At this point, what HASN’T been said about Todd Phillips’ controversial attempt at an orgin story for comic book’s greatest villain? Skewing close to what Taxi Driver would be like if Travis Bickle had slapped on grease paint instead of shaving a mohawk into his scalp and stayed on target for his orginal mission instead of plan B-ing himself towards Harvey Keitel’s brothel, Joker is something of a breathtaking experience, in turns deeply sad, horribly awkward, legitimately terrifying and electrifying thrilling (much like the character himself).
Gotham City: 1981, is quite possibly the worst possible place for someone like Arthur Fleck to exist – if you can even call it existing. A mental health red flag, Arthur – burdened with a condition that leads to uncontrollable laughter during times of stress – is on seven different kinds of medication, takes care of his infirmed mother and scrapes a meagre living together as a rent-a-clown. His surroundings are almost Darwinably primal, as a garbage strike has left the city virtually drowning in it’s own filth and thugs openly deal out beatings just to pass the time. While trying to survive in a city that makes the one in Se7en seem like Milton fucking Keynes, Fleck also has designs on becoming a stand-up comedian and dreams of appearing on a late night talk show hosted by Robert De Niro’s smug Murray Franklin. As the Gotham elite, such as Thomas Wayne, constantly appear on TV to impotently assure people that better days are ahead, Fleck’s very identity starts to come apart due to a series of life deconstructing knock out blows which eventually result in an act of brutal violence. As public unrest grows and the angry poor rally around Fleck’s deeds as some sort of political statement, Arthur finally finds a sense of purpose in this new persona he’s found. Can there possibly be any hope of salvation in the startling news that comes to light concerning his parentage, or is Arthur destined to be reborn from beneath his white face paint and wide red smile to punish Gotham for everything it is?
For those who were impressed at the level of realism The Dark Knight bestowed upon the caped crusader rest assured that Joker makes Christopher Nolan’s trilogy look like the Adam West TV show in comparison with nary a hint of Joker gas, a squirty acid flower or a lethal electric hand buzzer to be seen.
Joaquin Phoenix is truly devastating, emaciated and sporting quite possibly cinema’s most disturbing ribcage (take that, Christian Bale in The Machinist), his sorrow and emptiness emanates out from his very core, his slow burning fuse growing ever shorter with every indignity. You can’t condone what he does – even in self defence – but you can’t help but emphasize with this monster in waiting.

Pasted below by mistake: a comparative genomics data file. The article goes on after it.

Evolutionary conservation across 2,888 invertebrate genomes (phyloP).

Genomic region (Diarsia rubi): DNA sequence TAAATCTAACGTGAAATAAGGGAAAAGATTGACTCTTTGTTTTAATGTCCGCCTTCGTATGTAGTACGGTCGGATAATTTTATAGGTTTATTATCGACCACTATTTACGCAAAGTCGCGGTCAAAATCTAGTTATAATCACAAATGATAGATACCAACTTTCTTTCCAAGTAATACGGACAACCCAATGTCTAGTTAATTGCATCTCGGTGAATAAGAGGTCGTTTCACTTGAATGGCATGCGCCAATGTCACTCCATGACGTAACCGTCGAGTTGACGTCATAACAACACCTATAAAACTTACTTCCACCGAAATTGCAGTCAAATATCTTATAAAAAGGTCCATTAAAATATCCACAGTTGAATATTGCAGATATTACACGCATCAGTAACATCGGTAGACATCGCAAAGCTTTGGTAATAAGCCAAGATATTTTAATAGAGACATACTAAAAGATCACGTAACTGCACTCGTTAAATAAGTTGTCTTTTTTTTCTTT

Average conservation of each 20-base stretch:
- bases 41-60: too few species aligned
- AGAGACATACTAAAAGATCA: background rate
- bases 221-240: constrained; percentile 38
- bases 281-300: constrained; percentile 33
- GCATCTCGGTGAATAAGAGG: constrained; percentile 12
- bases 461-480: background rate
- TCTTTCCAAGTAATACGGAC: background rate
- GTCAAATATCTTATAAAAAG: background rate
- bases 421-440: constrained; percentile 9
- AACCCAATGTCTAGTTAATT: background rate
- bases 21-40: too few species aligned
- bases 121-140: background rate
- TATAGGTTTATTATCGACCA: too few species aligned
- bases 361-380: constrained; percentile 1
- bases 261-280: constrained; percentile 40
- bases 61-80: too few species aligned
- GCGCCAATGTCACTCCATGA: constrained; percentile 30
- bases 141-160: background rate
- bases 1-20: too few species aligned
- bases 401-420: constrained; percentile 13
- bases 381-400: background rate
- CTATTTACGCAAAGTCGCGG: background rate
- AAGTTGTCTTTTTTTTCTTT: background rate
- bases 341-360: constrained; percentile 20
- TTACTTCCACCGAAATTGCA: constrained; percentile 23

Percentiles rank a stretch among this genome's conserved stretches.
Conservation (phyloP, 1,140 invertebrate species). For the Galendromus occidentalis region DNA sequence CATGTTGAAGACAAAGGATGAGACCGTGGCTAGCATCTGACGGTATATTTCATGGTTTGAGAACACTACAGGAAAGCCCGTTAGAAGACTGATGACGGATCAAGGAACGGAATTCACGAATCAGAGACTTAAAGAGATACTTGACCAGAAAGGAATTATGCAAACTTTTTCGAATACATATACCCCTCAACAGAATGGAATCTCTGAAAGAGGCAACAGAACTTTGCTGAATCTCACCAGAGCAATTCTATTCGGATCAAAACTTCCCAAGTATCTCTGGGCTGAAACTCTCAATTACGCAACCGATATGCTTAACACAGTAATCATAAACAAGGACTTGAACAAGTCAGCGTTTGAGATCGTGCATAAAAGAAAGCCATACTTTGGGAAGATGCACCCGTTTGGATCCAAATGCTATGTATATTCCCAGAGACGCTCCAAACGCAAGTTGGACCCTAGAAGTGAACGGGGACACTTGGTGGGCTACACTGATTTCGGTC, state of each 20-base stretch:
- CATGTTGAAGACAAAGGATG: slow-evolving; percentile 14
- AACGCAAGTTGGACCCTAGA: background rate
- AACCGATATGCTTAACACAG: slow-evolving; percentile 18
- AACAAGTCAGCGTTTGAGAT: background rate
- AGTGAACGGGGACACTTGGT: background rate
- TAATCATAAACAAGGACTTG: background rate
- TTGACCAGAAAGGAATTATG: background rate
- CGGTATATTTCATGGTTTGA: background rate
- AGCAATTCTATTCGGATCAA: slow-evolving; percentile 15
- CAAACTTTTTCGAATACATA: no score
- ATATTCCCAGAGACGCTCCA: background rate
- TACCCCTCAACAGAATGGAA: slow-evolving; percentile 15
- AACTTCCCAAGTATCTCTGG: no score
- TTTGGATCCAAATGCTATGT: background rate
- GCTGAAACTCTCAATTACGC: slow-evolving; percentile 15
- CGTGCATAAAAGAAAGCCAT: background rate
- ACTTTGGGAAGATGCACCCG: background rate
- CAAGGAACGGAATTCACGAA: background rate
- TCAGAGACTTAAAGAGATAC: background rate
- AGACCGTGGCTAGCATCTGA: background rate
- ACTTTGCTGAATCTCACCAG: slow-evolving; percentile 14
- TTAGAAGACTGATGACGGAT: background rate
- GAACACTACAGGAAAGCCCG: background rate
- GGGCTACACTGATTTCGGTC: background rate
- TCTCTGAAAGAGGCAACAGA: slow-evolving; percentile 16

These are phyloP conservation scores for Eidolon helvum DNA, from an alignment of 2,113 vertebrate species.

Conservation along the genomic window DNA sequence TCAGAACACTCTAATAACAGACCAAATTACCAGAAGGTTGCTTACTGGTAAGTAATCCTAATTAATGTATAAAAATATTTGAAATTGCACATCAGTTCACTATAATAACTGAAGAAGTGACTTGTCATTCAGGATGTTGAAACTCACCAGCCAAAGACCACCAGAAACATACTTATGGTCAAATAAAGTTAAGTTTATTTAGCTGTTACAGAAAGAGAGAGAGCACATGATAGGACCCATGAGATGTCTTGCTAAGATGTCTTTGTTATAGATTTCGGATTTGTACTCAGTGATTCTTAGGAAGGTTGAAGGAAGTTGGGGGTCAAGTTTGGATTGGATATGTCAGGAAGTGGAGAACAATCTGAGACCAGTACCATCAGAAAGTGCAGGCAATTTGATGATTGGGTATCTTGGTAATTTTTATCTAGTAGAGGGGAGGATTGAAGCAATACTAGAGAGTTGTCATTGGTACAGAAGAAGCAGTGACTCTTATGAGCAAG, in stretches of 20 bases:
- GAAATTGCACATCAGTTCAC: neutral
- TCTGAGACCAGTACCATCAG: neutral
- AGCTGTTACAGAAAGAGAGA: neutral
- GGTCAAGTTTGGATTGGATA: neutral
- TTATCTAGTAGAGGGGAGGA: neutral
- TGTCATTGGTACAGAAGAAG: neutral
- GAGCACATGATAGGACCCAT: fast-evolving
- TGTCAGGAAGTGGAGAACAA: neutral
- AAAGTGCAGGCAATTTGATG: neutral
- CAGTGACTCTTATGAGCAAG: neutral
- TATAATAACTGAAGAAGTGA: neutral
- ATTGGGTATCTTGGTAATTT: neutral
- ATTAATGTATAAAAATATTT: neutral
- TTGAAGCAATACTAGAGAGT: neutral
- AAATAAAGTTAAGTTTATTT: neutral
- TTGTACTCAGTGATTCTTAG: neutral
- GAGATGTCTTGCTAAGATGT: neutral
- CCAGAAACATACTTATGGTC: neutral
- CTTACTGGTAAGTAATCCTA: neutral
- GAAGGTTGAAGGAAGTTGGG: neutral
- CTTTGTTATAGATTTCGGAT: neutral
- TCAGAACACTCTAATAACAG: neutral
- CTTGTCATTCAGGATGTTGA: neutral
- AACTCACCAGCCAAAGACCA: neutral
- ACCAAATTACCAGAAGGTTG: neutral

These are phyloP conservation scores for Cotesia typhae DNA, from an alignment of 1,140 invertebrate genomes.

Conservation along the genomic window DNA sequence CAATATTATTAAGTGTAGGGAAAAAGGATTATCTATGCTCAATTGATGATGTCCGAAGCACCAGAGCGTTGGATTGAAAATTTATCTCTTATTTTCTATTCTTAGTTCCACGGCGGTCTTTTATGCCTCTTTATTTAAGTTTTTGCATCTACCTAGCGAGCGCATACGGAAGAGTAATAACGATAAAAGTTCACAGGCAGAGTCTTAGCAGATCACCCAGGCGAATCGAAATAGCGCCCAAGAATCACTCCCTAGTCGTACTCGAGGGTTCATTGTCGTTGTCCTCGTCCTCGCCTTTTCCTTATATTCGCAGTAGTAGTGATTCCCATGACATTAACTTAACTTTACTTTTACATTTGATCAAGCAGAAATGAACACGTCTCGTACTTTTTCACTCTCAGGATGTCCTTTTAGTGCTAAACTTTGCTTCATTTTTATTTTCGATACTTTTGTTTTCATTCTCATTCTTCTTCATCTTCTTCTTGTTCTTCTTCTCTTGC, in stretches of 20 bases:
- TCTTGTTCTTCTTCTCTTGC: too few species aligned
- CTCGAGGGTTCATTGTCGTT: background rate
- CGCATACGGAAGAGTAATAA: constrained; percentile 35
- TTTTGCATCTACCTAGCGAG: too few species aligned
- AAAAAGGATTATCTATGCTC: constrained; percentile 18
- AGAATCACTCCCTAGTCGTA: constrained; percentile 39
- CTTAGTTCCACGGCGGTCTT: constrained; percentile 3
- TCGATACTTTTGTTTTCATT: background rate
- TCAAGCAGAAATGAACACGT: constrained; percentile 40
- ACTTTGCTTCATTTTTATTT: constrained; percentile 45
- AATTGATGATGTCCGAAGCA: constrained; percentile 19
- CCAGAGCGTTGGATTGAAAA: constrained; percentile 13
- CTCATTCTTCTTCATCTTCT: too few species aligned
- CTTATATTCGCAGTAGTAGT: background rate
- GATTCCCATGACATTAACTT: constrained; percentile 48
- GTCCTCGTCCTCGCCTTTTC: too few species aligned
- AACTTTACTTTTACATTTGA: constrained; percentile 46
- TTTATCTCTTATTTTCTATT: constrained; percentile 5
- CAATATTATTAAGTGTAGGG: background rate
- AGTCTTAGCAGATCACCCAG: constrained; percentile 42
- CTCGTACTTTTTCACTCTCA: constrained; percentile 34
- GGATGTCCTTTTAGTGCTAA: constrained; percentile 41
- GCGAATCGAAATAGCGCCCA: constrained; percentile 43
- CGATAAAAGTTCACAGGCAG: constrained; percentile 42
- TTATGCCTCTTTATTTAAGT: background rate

What helps is the violence, and by that I mean that when it happens is brutal, shocking and ugly with real world ramifications which stands in stark contrast to some of the complaints flying around the ether.
Ah yes, the complaints… When addressing the grumbles about DC not being PC it’s exceadingly important to remember that Joker is a VILLAIN origin story and that things are SUPPOSED to be twisted and that some of the criticism could easily be also leveled at any movie where are charismatic lead performs acts of brutality in order to transform into someone else be it the aforementioned Taxi Driver, Kubrick’s A Clockwork Orange
or even Scarface or The Godfather.
It’s supposed to be a challenging and uncomfortable, with refreshingly unsafe views about a failing mental health system and the victims it creates.
In a slightly less important point, some of the comics faithful may also recoil at the willful retooling of Detective Comics history but the changes are utterly justified in telling such a haunting tale that sticks with you long after the film has ended.
“You wouldn’t get it.” shyly smirks Arthur at the climatic question as to what exactly is so funny, a loaded answer that could quite easily be aimed at panicked detractors claiming that the movie could singlehandedly bring down western civilisation in a single opening weekend but a ballsy script and a towering central performance totally buries Jared Leto’s mugging juggalo and comfortably squares up to Heath Ledger’s icon take on the character.
In a year where a comic book movie not only became the highest grossing film of all time while wrapping up 11 years of long form experimental storytelling, the fact that we can also have a movie from the same genre that is so different in virtually every way shows that the comic book movies is STILL evolving in exciting and unexpected ways.
And that my friends, is no joke.